molecular & cellular medicine, Texas A&M University, College Station, United States
    For correspondence
    vytas@tamu.edu
    Competing interests
    The authors declare that no competing interests exist.
    ORCID icon "This ORCID iD identifies the author of this article:" 0000-0002-1654-6759

Funding

National Institute of General Medical Sciences (R35 GM131804)

  • Vytas A Bankaitis

Welch Foundation (BE-0017)

  • Vytas A Bankaitis

The funders had no role in study design, data collection and interpretation, or the decision to submit the work for publication.

Reviewing Editor

  1. Benoît Kornmann, University of Oxford, United Kingdom

Publication history

  1. Received: March 20, 2020
  2. Accepted: August 10, 2020
  3. Accepted Manuscript published: August 11, 2020 (version 1)
  4. Version of Record published: September 1, 2020 (version 2)

Copyright

© 2020, Khan et al.

This article is distributed under the terms of the Creative Commons Attribution License permitting unrestricted use and redistribution provided that the original author and source are credited.

Metrics

  • 970
    Page views
  • 145
    Downloads
  • 3
    Citations

Article citation count generated by polling the highest count across the following sources: Crossref, PubMed Central, Scopus.

Download links

A two-part list of links to download the article, or parts of the article, in various formats.

Downloads (link to download the article as PDF)

Download citations (links to download the citations from this article in formats compatible with various reference manager tools)

Open citations (links to open the citations from this article in various online reference manager services)

Further reading

    1. Microbiology and Infectious Disease
    2. Structural Biology and Molecular Biophysics
    Justin D Lormand et al.
    Research Advance

    RNA degradation is fundamental for cellular homeostasis. The process is carried out by various classes of endolytic and exolytic enzymes that together degrade an RNA polymer to mono-ribonucleotides. Within the exoribonucleases, nano-RNases play a unique role as they act on the smallest breakdown products and hence catalyze the final steps in the process. We recently showed that oligoribonuclease (Orn) acts as a dedicated diribonucleotidase, defining the ultimate step in RNA degradation that is crucial for cellular fitness (Kim et al., 2019). Whether such a specific activity exists in organisms that lack Orn-type exoribonucleases remained unclear. Through quantitative structure-function analyses we show here that NrnC-type RNases share this narrow substrate length preference with Orn. Although NrnC employs similar structural features that distinguish these two classes as dinucleotidases from other exonucleases, the key determinants for dinucleotidase activity are realized through distinct structural scaffolds. The structures together with comparative genomic analyses of the phylogeny of DEDD-type exoribonucleases indicates convergent evolution as the mechanism of how dinucleotidase activity emerged repeatedly in various organisms. The evolutionary pressure to maintain dinucleotidase activity further underlines the important role these analogous proteins play for cell growth.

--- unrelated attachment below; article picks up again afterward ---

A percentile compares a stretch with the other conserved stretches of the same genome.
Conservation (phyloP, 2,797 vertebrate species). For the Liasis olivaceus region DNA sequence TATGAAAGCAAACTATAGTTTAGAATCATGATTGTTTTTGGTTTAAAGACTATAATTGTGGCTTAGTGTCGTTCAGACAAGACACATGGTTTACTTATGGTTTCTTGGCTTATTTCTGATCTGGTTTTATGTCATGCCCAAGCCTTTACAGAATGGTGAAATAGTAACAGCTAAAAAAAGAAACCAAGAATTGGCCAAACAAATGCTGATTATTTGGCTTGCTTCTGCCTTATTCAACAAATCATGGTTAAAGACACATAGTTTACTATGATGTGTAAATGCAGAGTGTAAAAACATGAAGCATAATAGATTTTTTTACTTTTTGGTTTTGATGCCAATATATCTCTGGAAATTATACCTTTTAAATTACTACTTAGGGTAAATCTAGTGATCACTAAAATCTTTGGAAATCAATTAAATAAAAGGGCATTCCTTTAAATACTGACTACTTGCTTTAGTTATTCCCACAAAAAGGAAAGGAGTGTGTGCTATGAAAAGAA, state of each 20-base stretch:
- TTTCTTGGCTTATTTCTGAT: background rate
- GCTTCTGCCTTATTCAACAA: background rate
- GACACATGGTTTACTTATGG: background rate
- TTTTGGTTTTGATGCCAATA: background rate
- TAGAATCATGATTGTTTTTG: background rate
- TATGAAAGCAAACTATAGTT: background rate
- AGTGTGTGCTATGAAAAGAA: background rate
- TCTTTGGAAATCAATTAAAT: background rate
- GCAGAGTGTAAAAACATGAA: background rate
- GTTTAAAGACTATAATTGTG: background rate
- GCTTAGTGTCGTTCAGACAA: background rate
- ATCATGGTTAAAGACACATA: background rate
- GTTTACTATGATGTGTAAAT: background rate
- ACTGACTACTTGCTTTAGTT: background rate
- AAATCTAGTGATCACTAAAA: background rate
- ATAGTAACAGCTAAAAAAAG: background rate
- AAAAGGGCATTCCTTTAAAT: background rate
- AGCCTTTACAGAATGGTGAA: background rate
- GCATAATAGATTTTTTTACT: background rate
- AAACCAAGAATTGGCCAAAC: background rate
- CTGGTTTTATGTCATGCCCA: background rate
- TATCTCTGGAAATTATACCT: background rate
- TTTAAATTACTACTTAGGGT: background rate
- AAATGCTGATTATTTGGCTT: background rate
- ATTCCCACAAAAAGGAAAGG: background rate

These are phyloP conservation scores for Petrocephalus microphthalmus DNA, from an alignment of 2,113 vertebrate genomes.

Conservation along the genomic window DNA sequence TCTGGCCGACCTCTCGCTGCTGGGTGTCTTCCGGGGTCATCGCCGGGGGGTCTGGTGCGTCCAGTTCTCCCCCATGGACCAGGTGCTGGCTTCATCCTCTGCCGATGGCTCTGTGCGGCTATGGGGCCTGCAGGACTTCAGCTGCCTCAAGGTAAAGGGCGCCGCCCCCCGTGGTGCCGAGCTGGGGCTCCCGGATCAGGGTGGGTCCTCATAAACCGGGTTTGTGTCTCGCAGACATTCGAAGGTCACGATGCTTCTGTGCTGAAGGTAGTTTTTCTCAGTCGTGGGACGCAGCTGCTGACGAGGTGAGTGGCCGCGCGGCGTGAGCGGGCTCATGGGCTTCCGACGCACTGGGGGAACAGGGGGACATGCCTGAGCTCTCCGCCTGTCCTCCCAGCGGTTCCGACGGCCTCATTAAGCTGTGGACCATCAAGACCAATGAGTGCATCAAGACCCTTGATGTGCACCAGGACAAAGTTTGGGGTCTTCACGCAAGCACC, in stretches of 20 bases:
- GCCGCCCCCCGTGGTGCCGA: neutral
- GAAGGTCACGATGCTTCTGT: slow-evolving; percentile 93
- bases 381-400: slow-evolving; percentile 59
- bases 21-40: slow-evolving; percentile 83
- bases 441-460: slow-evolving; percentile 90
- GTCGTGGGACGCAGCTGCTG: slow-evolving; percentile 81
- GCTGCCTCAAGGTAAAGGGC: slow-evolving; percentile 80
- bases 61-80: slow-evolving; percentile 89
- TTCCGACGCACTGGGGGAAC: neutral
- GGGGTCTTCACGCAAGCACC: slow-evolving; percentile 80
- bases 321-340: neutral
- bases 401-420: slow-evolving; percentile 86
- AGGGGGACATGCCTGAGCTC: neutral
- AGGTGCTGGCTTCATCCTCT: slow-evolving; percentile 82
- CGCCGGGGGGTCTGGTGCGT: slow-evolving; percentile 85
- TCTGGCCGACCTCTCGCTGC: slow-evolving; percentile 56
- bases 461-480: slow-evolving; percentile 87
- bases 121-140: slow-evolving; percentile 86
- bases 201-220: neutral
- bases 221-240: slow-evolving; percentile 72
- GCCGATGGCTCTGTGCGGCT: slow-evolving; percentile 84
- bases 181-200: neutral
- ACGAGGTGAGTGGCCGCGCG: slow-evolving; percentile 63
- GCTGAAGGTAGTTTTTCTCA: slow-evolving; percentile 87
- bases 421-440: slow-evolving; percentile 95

1. Structural Biology and Molecular Biophysics
    Matthias Wälchli et al.
    Research Article

    The vertebrate-specific DEP domain-containing mTOR interacting protein (DEPTOR), an oncoprotein or tumor suppressor, has important roles in metabolism, immunity, and cancer. It is the only protein that binds and regulates both complexes of mammalian target of rapamycin (mTOR), a central regulator of cell growth. Biochemical analysis and cryo-EM reconstructions of DEPTOR bound to human mTOR complex 1 (mTORC1) and mTORC2 reveal that both structured regions of DEPTOR, the PDZ domain and the DEP domain tandem (DEPt), are involved in mTOR interaction. The PDZ domain binds tightly with mildly activating effect, but then acts as an anchor for DEPt association that allosterically suppresses mTOR activation. The binding interfaces of the PDZ domain and DEPt also support further regulation by other signaling pathways. A separate, substrate-like mode of interaction for DEPTOR phosphorylation by mTOR complexes rationalizes inhibition of non-stimulated mTOR activity at higher DEPTOR concentrations. The multifaceted interplay between DEPTOR and mTOR provides a basis for understanding the divergent roles of DEPTOR in physiology and opens new routes for targeting the mTOR-DEPTOR interaction in disease.